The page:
Global Advanced Research Journal of Medicine and Medical Sciences (GARJMMS) ISSN: 2315-5159
January 2014 Vol. 3(1), pp. 008-017
Copyright © 2014 Global Advanced Research Journals

 

Full Length Research Paper

The efficacy of 0.2 T low-field open MR imaging in the diagnosis of carpal tunnel syndrome

Mehmet Sirik1, Bozkurt Gulek*2, Gokhan Soker3, Omer Kaya3, Kaan Esen4, Yusuf Yarar5, Eda Soker6

1Adiyaman University  Department of Radiology, Adiyaman, Turkey
2Namik Kemal University Department of Radiology, Tekirdag, Turkey
3Numune Teaching and Research Hospital Department of Radiology, Adana, Turkey
4Mersin University Department of Radiology, Mersin, Turkey
5Numune Teaching and Research Hospital Department of Radiology, Diyarbakir, Turkey
6Numune Teaching and Research Hospital Department of Physical Therapy and Rehabilitation, Adana, Turkey

*Corresponding Author E-mail: bozkurtgulek@yahoo.com; Phone: +90-533-435-4686

Accepted 21 January, 2014

Abstract

The aim of this study was to image the morphologic changes that take place in the wrists of patients who had been diagnosed with carpal tunnel syndrome (CTS) and define certain magnetic resonance imaging (MRI) findings that could be characteristic for the diagnosis of CTS, without the need of going for electrodiagnostic modalities such as electromyography (EMG). We also had the intention to investigate the efficiency of 0.2 T low-field MR imaging in the diagnosis of CTS. The 52 patients who were included in this study were selected from those who had applied to the Orthopedics Department of our hospital and were diagnosed with CTS. The patients had positive EMG results, and they had no history of surgical intervention or trauma. MRI examinations were performed in a 0.2 T low-field open scanner. The most frequent morphological change encountered in CTS is diffuse or local swelling and flattening of the nerve which occurs while it traverses the carpal tunnel. Thus, the most prominent MRI finding of CTS encountered in this study was high signal intensity along the median nerve tract detected at short time inversion recovery (STIR) sequences. Another finding was flattening of the nerve tract and increase in its diameter. In addition to this finding, there was also  palmar bowing at the flexor retinaculum. Based on our observations, we conclude that the first diagnostic modality should be MRI in patients who are suspected to have CTS according to their histories and clinical examination findings. We conclude that EMG should be reserved as a secondary diagnostic tool when MRI findings are negative or suspicious. We also emphasize that detailed anatomic data supplied by MRI is of utmost importance for the reliability of both the surgical intervention itself and postoperative follow-up.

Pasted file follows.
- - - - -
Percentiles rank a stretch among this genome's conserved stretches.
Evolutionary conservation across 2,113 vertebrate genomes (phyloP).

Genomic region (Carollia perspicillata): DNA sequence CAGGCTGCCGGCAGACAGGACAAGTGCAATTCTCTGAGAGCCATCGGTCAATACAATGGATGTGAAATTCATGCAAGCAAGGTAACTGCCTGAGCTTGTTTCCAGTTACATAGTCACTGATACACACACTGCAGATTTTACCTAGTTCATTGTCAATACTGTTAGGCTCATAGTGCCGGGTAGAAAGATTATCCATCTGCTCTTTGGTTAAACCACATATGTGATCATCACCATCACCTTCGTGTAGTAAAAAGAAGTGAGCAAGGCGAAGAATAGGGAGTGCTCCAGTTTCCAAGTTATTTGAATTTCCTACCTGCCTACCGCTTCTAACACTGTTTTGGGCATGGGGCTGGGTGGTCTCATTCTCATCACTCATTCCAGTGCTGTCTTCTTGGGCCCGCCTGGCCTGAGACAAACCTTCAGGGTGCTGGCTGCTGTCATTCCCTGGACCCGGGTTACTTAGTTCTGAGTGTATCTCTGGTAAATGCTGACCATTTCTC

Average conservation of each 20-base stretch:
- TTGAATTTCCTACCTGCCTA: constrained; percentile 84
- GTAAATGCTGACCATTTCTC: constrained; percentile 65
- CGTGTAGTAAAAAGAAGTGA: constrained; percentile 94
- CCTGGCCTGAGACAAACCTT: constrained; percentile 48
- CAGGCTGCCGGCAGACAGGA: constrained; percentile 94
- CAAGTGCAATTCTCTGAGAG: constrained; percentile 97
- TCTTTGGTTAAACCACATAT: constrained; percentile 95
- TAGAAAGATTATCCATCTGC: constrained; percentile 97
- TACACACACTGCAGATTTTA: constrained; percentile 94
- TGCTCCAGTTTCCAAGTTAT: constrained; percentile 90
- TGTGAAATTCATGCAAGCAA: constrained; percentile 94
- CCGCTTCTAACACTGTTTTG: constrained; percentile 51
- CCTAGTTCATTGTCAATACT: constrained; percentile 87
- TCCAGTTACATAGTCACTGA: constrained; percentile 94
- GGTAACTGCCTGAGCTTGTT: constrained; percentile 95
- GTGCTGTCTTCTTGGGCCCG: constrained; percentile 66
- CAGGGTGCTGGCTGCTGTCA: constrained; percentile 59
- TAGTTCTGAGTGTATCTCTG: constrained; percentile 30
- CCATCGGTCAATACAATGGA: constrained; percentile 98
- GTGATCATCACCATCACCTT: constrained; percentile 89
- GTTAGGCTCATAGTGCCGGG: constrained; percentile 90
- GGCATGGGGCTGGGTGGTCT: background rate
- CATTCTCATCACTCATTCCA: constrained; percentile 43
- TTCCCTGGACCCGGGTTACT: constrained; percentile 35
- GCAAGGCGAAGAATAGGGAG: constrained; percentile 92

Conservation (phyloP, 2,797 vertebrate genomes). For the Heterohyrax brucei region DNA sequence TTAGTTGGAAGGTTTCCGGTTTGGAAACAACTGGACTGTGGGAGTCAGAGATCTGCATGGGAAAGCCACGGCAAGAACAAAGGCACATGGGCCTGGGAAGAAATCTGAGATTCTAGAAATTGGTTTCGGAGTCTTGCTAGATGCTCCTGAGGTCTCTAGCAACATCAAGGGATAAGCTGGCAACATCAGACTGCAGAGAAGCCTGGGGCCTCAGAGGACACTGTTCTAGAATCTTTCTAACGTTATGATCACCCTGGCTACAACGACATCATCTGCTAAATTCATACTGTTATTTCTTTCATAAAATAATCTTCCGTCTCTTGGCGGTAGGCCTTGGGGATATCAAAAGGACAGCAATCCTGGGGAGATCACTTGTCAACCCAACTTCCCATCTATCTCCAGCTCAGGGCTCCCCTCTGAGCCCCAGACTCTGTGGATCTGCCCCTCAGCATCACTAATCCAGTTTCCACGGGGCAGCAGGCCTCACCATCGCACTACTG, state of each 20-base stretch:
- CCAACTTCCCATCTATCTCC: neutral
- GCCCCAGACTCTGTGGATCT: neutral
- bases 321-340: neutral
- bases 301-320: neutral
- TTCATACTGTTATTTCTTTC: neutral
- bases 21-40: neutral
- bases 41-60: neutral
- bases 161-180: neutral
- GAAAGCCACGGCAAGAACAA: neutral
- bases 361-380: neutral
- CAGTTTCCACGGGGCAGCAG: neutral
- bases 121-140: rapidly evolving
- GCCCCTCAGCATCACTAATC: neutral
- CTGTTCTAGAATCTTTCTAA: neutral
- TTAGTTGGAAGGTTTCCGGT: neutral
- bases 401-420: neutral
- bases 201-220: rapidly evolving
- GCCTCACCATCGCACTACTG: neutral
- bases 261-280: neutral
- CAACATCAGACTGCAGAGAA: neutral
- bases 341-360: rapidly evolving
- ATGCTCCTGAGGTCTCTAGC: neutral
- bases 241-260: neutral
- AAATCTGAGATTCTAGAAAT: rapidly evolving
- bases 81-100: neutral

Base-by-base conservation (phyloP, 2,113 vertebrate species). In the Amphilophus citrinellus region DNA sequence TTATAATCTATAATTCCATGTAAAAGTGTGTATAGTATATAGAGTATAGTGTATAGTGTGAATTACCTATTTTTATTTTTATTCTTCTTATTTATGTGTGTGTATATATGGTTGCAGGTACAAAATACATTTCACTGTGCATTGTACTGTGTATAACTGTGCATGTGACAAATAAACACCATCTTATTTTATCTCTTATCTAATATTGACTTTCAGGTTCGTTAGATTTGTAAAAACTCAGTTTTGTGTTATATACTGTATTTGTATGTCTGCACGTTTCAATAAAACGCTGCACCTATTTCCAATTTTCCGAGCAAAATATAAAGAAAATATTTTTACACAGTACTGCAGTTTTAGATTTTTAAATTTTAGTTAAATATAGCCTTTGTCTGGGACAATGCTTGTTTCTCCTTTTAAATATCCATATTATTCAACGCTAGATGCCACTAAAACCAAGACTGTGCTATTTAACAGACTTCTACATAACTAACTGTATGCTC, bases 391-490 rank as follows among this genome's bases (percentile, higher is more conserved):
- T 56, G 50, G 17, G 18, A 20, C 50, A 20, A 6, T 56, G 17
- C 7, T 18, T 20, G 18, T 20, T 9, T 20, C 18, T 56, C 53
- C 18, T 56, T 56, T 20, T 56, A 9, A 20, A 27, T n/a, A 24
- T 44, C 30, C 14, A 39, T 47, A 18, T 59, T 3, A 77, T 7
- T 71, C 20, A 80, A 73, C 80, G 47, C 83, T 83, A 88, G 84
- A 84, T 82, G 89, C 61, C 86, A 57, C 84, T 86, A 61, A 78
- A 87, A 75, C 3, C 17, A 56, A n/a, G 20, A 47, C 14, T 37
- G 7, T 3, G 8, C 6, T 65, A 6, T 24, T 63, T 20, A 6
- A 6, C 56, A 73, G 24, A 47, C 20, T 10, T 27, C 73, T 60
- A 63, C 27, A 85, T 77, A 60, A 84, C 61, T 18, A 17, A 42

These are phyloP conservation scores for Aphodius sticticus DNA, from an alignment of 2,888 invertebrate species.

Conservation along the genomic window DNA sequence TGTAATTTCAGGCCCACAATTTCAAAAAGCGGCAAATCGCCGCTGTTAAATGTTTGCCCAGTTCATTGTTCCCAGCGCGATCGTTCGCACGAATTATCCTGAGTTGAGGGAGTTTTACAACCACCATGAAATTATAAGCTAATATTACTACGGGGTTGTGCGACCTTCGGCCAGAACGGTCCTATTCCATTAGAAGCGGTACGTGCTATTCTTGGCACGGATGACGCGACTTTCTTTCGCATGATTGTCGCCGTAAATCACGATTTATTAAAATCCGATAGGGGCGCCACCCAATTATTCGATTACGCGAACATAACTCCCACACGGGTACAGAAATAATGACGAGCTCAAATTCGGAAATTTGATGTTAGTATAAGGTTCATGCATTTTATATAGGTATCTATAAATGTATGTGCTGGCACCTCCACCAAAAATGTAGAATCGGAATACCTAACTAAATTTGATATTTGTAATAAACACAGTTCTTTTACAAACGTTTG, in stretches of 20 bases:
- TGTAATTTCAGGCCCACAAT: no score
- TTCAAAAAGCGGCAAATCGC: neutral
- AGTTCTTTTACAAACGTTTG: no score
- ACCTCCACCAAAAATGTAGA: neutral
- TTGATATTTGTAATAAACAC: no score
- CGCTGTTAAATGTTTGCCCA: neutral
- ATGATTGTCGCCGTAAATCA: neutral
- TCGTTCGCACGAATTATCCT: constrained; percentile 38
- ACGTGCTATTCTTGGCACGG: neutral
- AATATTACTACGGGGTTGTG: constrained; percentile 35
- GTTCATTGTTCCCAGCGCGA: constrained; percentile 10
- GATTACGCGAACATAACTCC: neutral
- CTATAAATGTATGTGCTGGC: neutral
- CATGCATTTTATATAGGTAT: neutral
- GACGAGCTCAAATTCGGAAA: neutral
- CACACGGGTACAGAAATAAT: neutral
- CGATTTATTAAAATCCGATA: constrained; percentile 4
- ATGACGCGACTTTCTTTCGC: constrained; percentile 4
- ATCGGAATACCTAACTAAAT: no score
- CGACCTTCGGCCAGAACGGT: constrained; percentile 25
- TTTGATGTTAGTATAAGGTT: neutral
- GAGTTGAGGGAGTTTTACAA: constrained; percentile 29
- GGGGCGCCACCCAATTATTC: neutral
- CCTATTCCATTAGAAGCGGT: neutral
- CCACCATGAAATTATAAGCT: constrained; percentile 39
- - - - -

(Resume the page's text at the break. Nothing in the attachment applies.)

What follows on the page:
Keywords: Carpal tunnel syndrome, median nerve, MRI

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